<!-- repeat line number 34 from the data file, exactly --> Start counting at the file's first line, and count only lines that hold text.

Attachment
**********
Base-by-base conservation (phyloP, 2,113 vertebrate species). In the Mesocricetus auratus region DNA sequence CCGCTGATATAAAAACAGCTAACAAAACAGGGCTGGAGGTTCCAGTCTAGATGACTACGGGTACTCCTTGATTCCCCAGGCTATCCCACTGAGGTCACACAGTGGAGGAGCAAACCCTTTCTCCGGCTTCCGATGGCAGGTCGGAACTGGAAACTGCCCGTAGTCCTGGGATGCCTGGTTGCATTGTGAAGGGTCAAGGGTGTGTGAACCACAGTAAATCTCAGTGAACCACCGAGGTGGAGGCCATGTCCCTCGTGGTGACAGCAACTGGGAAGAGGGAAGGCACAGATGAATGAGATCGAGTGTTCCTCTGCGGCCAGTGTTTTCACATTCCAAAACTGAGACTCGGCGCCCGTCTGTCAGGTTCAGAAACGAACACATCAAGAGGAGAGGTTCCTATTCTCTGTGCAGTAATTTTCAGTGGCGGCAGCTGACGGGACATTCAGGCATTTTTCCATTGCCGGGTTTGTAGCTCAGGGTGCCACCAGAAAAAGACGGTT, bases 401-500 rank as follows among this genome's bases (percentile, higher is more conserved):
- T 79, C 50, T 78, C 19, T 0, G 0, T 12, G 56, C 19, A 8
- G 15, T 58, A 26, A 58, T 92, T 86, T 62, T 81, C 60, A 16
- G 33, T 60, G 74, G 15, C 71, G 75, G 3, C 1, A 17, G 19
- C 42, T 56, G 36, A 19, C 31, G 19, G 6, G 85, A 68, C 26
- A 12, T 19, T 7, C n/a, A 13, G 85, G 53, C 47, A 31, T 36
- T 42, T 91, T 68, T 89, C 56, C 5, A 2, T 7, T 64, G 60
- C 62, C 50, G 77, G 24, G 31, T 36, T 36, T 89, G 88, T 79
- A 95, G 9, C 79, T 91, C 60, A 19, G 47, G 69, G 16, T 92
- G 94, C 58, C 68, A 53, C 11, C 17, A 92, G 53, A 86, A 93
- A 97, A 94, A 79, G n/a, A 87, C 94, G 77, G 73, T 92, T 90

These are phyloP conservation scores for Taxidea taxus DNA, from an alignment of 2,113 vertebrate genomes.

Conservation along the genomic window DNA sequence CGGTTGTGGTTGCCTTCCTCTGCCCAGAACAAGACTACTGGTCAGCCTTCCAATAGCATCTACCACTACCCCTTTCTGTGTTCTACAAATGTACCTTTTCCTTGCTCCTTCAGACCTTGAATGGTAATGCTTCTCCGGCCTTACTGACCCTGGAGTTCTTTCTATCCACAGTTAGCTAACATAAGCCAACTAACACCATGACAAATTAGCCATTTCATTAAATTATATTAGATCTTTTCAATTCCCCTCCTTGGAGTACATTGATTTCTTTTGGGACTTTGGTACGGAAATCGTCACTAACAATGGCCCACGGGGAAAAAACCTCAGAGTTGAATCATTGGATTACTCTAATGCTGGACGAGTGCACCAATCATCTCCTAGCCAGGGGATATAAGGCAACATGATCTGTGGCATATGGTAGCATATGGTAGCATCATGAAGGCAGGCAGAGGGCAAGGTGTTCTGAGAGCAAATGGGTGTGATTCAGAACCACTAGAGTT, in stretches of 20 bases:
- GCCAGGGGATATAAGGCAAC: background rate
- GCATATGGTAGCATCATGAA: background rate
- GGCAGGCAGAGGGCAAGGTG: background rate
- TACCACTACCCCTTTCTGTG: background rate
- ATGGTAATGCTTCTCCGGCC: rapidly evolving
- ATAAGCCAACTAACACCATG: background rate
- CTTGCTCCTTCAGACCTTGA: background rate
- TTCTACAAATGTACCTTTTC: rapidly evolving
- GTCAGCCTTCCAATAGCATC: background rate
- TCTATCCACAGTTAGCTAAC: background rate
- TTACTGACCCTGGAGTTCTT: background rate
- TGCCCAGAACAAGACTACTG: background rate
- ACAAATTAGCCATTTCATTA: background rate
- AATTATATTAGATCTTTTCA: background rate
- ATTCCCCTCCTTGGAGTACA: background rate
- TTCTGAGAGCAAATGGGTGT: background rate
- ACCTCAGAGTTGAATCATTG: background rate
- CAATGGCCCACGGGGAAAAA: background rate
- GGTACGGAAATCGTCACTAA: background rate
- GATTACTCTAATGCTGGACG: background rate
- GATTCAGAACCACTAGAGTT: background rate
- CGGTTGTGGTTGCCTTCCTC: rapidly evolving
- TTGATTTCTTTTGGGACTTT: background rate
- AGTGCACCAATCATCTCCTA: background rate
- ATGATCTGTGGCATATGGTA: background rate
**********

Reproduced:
- GATTCAGAACCACTAGAGTT: background rate